Weekend News Roundup – April 22, 2022
Author: Starr Herr-Cardillo
Apr 22, 2022
Celebrate Earth Day!
PlaceEconomics staff members attended this webinar on Calculating Carbon Savings from Building Reuse and Retrofit hosted by the Preservation Leadership Forum. The tool makes important steps towards quantifying the benefits of adaptive reuse.
Pennsylvania is exploring a legislative solution to combat climate change and housing affordability through a Whole Home Repairs Act, which would provide eligible residents with grants up to $50,000 to make needed home repairs, and small landlords could apply for the same amount in forgivable loans. The bill would also aim to ramp up investments in workforce development, to address the growing shortage of qualified workers able to address the repairs.
The Washington Post Editorial Board weighs in on the ongoing controversy at Montpelier. After agreeing to share decision making power with descendants from those enslaved at the site, the predominately white board revoked their promise. The National Trust weighs in, condemning the actions of the board. Stay up to date on this issue and discover ways to take action here.
See our Director of Research and Data Analytics, Alyssa Frystak present on the Historic Preservation and Affordable Housing Panel, presented by Dumbarton House.
The Pennsylvania Downtown Center and Preservation Pennsylvania hosted a webinar about how you can use APRA funds for historic preservation and economic redevelopment projects in your community. You can watch the webinar here.
One of the oldest gay bars in the San Fernando Valley recently gained historic designation–a win for architecturally-modest structures with great cultural significance.
Much to preservation advocates’ dismay, Nebraska’s Historic Tax Credit is set to sunset in Dec of 2022.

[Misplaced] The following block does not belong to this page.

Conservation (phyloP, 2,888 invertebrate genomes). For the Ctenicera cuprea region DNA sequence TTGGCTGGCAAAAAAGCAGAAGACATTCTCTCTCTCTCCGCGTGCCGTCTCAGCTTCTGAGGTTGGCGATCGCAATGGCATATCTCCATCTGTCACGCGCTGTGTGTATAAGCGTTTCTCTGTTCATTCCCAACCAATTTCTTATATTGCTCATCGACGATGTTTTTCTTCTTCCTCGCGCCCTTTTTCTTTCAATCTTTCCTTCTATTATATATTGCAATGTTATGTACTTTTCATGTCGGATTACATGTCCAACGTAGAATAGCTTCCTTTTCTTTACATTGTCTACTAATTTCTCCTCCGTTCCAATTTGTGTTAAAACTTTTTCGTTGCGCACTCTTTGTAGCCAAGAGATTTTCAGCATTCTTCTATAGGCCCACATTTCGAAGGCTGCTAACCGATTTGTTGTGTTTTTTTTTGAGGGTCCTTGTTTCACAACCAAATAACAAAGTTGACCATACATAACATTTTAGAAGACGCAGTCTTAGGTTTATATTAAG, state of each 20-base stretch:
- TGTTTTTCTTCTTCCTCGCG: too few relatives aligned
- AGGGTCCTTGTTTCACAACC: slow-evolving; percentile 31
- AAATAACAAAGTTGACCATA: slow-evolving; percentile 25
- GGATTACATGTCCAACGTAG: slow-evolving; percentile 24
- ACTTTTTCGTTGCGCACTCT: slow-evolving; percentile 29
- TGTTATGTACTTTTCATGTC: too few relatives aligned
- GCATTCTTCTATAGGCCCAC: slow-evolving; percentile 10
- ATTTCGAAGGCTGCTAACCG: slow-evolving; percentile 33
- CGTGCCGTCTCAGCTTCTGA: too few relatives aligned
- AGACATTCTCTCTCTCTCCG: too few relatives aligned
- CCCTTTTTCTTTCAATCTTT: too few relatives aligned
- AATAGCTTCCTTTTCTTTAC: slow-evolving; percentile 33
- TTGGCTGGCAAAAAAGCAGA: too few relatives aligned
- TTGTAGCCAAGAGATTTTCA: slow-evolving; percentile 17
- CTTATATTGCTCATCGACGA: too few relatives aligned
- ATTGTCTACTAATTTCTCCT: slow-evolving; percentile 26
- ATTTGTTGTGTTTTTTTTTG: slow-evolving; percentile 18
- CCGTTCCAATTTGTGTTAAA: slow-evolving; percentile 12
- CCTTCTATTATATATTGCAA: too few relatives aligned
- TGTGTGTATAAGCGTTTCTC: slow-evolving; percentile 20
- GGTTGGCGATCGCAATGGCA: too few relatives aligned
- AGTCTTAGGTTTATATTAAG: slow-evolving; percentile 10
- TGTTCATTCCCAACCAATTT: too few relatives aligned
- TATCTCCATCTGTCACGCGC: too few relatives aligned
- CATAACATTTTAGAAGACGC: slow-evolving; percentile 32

The Campaign for Historic Trades and Preservation Maryland announced a cemetery workshop series across the state of Maryland, where participants will learn the basic preservation techniques of caring for a cemetery. In Brooklyn, cemeteries are also doubling as a training ground for aspiring stonemasons in the Bridge to Crafts Careers program, now in its fifth year.
Equity and Preservation
Crain’s Chicago Business looks at how housing rehabs could unlock more equitable wealth in Chicago’s struggling neighborhoods.
In an effort to fight displacement in L.A.’s Little Tokyo, a consortium of local CDFIs is buying real estate and working with long-term tenants.
An in-depth feature in High Country News looks at “What’s wrong with the Manitou Cliff Dwellings Museum and Preserve?” in Colorado. The dwellings were excavated, moved and inaccurately reassembled in the early 20th century. Today, its interpretation does little to highlight the problematic aspects of its history while perpetuating racist stereotypes.
Homeowners in Charlotte, North Carolina whose neighborhood was targeted by investors pricing out first-time home buyers found a creative way to fight back. Using the same legal authority that allows homeowners associations to punish people who fail to cut their grass, the Potters Glen board erected a hurdle for investors: a new rule required any new home buyer to wait two years before renting it out.